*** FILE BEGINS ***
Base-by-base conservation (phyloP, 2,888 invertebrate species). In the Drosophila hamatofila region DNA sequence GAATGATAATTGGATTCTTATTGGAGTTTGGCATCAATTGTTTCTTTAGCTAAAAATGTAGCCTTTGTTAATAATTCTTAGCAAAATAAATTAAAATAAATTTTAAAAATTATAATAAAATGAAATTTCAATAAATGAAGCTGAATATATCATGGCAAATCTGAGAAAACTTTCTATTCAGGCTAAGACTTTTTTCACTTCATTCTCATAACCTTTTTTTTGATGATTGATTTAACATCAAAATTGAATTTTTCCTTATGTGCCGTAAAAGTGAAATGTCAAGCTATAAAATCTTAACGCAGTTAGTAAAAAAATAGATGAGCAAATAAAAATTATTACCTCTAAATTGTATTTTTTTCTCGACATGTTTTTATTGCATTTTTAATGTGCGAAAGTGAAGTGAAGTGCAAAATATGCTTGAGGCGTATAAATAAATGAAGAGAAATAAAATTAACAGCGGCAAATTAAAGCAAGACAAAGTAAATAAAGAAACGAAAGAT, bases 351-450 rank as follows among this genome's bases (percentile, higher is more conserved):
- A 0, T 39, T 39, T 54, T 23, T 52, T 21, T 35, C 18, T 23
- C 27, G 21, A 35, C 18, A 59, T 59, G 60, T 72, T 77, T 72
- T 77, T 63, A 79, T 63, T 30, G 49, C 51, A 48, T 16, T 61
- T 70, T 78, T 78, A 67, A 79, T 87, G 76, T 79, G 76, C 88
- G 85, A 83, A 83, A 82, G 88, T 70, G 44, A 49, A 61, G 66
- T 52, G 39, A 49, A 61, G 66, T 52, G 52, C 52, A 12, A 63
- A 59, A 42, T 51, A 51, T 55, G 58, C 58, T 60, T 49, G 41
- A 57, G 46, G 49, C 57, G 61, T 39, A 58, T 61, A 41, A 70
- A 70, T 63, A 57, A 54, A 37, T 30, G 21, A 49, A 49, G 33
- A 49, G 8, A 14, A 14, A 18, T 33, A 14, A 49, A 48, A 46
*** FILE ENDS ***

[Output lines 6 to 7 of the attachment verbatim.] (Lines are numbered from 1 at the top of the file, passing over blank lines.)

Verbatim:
- G 85, A 83, A 83, A 82, G 88, T 70, G 44, A 49, A 61, G 66
- T 52, G 39, A 49, A 61, G 66, T 52, G 52, C 52, A 12, A 63